Netroots Nation: Obama tells progressives via video, ‘Change is hard’
By Felicia Sonmez,
PROVIDENCE, R.I. — President Obama made a surprise video appearance at the annual Netroots Nation conference, telling a hall full of progressive activists in a pre-taped message that “change is hard, but we’ve seen that it’s possible.”
The video appearance came amid some public grumbling by activists about the president, particularly regarding his lack of involvement in this week’s Wisconsin recall election.<iframe width=”453” height=”255” src=”http://www.youtube.com/embed/oPeV5P2sBzM” frameborder=”0” allowfullscreen></iframe>
“Hi, everybody,” said Obama, flanked by an American flag and speaking from a hallway of the White House. “It’s hard to believe this is already the fourth Netroots Nation of my presidency. That’s like 200,000 news cycles on Twitter.”
He told the activists that “first and foremost, I just want to thank you.”
“Four years ago, we came together because we shared a simple belief — that people who love their country can change it,” he said. “And you have. I know it hasn’t always been easy. I know the petty political fights in Washington can be frustrating – and believe me, I know that. But I hope you’ll look back and think about the fact that everything you did — step-by-step and day by day — has helped bring about the changes we’ve fought for.”
Obama told the Netroots Nation crowd — who greeted the video with measured applause — that he had kept promises such as withdrawing troops from Iraq; he also touted the death of Osama bin Laden and the repeal of “Don’t Ask, Don’t Tell.”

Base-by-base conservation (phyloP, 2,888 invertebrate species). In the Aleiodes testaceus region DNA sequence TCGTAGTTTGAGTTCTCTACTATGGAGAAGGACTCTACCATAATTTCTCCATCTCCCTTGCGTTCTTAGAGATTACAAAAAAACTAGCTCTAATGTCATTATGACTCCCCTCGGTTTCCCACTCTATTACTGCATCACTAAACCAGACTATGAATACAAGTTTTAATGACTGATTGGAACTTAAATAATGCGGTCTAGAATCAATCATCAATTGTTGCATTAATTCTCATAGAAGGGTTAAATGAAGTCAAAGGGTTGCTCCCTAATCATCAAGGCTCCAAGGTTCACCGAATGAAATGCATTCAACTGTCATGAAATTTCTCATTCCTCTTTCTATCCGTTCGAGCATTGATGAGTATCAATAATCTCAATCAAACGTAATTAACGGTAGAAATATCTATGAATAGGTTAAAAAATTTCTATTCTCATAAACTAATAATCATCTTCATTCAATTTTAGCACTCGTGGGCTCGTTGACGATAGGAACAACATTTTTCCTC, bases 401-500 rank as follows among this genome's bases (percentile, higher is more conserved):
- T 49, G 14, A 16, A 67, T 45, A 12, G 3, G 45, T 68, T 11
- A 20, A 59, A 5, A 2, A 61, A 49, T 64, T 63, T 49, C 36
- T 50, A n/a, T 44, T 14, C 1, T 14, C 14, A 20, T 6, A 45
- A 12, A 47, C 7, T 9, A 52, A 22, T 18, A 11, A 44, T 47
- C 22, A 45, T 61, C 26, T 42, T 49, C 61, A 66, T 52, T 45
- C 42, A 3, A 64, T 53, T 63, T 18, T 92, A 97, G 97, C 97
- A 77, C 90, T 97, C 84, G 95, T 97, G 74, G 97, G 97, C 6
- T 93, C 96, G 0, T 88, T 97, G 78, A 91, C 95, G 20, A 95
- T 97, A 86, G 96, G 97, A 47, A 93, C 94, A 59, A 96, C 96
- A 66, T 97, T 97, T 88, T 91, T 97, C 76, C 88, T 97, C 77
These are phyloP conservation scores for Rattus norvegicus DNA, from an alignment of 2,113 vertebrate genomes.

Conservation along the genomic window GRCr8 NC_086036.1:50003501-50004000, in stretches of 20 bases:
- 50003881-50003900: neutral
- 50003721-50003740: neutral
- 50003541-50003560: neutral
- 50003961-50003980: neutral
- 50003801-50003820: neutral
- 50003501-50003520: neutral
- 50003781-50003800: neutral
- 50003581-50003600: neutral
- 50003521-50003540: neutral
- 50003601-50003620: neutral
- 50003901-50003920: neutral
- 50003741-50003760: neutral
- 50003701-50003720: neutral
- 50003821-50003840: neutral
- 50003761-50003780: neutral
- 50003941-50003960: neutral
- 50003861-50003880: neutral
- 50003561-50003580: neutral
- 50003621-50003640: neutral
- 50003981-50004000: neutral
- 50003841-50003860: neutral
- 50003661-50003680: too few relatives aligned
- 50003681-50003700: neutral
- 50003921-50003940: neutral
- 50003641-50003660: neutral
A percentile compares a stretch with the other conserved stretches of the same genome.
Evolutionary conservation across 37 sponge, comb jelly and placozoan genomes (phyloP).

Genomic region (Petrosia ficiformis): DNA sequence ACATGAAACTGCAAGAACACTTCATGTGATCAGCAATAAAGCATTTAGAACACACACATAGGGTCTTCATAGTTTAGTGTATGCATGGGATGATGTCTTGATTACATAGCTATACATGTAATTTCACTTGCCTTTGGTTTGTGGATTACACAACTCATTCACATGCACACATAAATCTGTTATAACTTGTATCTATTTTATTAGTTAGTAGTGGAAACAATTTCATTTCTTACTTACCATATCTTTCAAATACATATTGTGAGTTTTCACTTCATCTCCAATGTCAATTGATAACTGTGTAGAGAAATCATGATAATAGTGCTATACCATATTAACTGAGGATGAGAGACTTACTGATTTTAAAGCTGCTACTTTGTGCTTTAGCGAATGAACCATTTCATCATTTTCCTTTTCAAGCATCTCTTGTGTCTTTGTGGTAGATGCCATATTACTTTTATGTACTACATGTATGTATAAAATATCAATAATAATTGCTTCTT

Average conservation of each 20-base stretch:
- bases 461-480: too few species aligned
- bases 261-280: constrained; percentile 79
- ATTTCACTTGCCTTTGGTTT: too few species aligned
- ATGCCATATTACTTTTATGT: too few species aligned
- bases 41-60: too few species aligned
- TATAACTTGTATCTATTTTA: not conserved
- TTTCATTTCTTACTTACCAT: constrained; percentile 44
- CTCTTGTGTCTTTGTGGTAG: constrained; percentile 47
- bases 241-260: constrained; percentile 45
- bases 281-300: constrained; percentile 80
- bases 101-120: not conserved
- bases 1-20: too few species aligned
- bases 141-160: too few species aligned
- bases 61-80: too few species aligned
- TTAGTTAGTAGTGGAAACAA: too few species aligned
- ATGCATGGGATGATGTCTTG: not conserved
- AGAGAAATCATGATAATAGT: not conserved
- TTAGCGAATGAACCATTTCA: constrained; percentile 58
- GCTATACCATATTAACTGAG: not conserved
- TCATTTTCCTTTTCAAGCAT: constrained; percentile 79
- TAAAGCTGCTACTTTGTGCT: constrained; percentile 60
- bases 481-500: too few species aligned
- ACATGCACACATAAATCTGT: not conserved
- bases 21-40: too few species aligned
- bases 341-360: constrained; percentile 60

“At this make or break moment for the middle class, we face our most important fight yet, and now is the time to dig deep,” he said. “Change is hard, but we’ve seen that it’s possible, as long as you’re willing to keep up that fight, I’ll be right there with you.”
There were several hundred activists in the hall, but it was only half full — most of the crowd had left Saturday morning and afternoon.
The video — which also featured a testimonial from an Englewood, Colo., family touting the national health care law — came shortly before former Obama environmental adviser Van Jones delivered his keynote address, during which some of the activists’ dissatisfaction with Obama was on display.
“The local forces fought beautifully,” Jones said of Tuesday’s Wisconsin recall. “The local forces stood up. They created a miracle. They turned a national breakdown into a potential national breakthrough on their own. ... But they fought alone. Let’s be honest now. We’re all friends here.”
“Where was Obama?” yelled out one man in the crowd.
“Where were the national Democrats?” Jones responded. “And where were a lot of us?”